What Books Changed the Way You Think About Almost Everything? | Hacker News

Discussion about books that have changed people’s perspective, starting with original poster’s experience with Freakonomics. Quite a few interesting book recommendations in this thread.

A few recommendations I liked include: Peter Watson’s Ideas, Jonathan Haidt’s Righteous Mind, Donald Norman’s The Design of Everyday Things, Marshall Rosenberg’s Nonviolent Communication, Ramachandra Guha’s India After Gandhi, and Bruce Beuno de Mesquita’s The Dictator’s Handbook.

After reading the discussion, I thought it might be worthwhile to start a Key Books page on this site.

Words & Worldviews

I was reading another one of those end of year life hack articles yesterday, about how changing one word can change your attitude toward obligations. The crux: instead of saying, “I have to wake up to go to work at 0600,” you change it to get, “I get to wake up to go to work at 0600.”

This simple substitution changes your attitude toward what you are doing. It is now phrased in terms of an opportunity. It makes you wonder what kind of changes would happen by reframing traditional ideas in a positive fashion.

Instead of a Ten Commandments of “Thou shall not kill” you could reframe it in a positive, “Thou shall be peaceful and help all living beings flourish.” The words we use create our worldview.

This is an important point. Our attitudes, our opinions, our ways of looking at the world are created whole cloth in our minds. They don’t exist out there in the world. They exist only in our minds. Ideas are exchanged between minds through symbols. It is our acceptance of them that gives them the appearance of being real.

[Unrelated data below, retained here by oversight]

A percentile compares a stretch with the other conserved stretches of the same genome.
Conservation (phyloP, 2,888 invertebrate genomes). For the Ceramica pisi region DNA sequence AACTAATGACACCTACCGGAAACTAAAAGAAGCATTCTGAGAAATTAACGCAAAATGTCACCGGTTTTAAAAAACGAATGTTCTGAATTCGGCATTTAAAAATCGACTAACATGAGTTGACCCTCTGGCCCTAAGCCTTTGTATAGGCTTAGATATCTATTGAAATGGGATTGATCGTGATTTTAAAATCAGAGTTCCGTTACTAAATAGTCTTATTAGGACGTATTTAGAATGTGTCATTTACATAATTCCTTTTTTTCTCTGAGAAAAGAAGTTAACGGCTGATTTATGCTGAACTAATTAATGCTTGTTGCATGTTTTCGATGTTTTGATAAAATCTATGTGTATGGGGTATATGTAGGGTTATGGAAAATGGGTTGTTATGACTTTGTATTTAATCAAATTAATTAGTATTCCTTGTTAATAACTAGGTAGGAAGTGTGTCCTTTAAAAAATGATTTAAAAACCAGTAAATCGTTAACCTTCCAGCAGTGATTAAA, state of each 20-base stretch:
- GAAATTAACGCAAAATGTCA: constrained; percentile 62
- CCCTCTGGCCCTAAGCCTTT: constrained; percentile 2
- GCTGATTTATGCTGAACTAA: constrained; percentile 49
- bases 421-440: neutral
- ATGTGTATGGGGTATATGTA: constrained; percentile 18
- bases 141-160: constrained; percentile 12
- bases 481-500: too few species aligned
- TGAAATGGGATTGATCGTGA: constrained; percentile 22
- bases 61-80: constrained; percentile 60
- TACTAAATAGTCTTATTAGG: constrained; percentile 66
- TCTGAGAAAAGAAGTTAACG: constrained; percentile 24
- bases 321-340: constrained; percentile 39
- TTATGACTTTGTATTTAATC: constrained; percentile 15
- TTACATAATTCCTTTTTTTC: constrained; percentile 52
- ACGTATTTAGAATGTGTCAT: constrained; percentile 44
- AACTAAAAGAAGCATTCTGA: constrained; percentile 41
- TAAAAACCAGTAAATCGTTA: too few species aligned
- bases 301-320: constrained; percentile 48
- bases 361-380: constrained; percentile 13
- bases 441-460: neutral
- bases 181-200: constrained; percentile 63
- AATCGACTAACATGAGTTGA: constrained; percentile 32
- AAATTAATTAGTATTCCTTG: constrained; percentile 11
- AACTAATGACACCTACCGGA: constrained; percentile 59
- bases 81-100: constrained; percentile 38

In Buddhism, this is the fundamental problem of life. The mind creates fictions. We believe that we are our thoughts and emotions. We are dissatisfied with the world. We wish it to be other than it is or worry that a satisfactory situation will change (as it always does). We want to be more powerful, famous, rich, beautiful, taller, more intelligent, stronger, thinner, etc. All of which are ego delusion that assumes that the way we view the world is how the world really is and that you would be better off if you got what you wanted (even though you most likely would just want something else).

While it would be nice to be able to take the world as it comes and live in the moment as an enlightened Buddha, very few of us are there yet. In the meantime, we free to find meaning in life, even in situations of terrible suffering such as in the concentration camp Victor Frankl lived in.

In comfortable circumstances, why choose suffering? You get to choose to look at the world any way that you want. Why not start the New Year by improving your worldview and your outlook? Why not start by taking an accounting of what is really needed, how much we have and being grateful for so much abundance?